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The Lonely Nineties

Visions of Community in Contemporary US Television

  • Puts into cultural context some of the most popular and significant US television shows of the nineties, including Seinfeld, NYPD Blue, Law & Order, The X-Files, Touched by an Angel, and The Simpsons

  • Links popular culture to key social and cultural developments of the nineties, including the rise of coffee shop culture, the Rodney King beating, the memory of the sixties, and the culture wars

  • Examines the representations of community that primetime TV offered to its American mass audiences in an increasingly fragmented national culture


About this book


This book examines the most popular American television shows of the nineties—a decade at the last gasp of network television’s cultural dominance. At a time when American culture seemed increasingly fragmented, television still offered something close to a site of national consensus. The Lonely Nineties focuses on a different set of popular nineties television shows in each chapter and provides an in-depth reading of scenes, characters or episodes that articulate the overarching “ideology” of each series. It ultimately argues that television shows such as SeinfeldFriendsLaw & Order and The Simpsons helped to shape the ways Americans thought about themselves in relation to their friends, families, localities, and nation. It demonstrates how these shows engaged with a variety of problems in American civic life, responded to the social isolation of the age, and occasionally imagined improvements for community in America.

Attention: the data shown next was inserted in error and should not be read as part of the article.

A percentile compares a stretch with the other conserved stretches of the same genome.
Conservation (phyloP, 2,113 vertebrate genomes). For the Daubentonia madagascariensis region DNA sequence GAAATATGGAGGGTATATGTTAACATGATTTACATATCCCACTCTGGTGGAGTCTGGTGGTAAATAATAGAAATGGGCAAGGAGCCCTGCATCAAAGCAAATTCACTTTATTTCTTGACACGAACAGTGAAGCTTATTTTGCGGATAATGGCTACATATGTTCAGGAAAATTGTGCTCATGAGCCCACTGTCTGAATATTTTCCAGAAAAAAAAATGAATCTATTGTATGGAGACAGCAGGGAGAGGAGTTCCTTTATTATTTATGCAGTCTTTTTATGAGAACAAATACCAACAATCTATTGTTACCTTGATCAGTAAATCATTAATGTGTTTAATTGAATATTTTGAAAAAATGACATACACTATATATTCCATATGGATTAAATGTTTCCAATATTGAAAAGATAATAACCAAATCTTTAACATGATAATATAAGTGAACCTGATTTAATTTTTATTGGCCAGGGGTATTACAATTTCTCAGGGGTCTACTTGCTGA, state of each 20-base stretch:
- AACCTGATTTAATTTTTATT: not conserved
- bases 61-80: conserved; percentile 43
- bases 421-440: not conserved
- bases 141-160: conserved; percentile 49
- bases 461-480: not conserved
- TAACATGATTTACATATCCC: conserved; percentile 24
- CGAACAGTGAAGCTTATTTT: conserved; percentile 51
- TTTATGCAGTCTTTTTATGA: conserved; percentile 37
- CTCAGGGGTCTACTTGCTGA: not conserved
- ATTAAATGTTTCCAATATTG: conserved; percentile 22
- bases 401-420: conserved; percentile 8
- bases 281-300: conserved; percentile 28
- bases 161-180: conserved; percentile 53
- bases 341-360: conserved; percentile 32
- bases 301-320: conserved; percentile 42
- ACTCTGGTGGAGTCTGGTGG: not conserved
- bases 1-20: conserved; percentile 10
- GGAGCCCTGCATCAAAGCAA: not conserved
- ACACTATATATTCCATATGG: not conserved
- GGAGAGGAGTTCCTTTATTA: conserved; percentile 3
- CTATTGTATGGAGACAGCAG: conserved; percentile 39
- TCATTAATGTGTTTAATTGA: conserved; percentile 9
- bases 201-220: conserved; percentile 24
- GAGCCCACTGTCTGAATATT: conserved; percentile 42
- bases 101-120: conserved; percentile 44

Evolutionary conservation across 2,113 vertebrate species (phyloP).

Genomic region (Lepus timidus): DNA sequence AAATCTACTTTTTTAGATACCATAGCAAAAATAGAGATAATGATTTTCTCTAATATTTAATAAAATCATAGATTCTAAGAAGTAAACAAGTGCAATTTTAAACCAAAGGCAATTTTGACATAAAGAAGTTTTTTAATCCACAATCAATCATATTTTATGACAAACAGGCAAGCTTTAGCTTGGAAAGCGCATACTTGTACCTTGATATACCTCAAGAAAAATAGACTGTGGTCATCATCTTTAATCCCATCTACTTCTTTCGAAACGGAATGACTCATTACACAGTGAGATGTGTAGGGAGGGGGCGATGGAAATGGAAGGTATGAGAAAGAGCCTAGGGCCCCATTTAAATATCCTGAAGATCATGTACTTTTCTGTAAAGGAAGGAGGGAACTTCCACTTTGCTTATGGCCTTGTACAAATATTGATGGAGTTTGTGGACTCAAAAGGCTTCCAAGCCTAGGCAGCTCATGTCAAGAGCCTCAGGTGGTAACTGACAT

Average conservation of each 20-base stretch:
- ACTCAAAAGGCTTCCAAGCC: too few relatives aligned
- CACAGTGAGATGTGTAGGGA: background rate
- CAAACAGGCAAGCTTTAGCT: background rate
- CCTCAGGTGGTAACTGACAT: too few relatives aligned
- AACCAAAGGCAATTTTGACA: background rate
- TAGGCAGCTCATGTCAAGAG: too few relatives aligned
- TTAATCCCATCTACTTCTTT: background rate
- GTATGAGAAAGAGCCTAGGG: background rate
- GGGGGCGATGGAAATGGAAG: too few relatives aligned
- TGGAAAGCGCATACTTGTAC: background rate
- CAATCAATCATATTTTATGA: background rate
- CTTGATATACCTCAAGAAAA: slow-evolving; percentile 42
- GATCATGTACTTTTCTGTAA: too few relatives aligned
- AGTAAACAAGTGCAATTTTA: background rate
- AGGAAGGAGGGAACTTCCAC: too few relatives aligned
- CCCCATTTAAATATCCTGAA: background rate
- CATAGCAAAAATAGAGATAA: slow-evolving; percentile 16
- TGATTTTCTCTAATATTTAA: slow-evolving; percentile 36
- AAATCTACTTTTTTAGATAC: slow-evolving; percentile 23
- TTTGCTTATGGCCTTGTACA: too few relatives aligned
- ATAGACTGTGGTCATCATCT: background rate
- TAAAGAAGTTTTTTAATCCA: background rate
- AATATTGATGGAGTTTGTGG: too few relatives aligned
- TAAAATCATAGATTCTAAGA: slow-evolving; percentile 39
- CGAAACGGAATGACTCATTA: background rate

Television American Nineties Culture community primetime sitcom social

Authors and affiliations

  1. 1.State University of New York CollegeCortlandUSA

About the authors

Paul Arras is Lecturer in Communication Studies at SUNY Cortland, USA. 

Bibliographic information


“Arras’ use of clear and focused prose suggests a text appropriate for both graduate and upper-level undergraduate television and cultural studies courses.” (Adam Christian Clark, Historical Journal of Film, Radio and Television, Vol. 41 (1), 2021)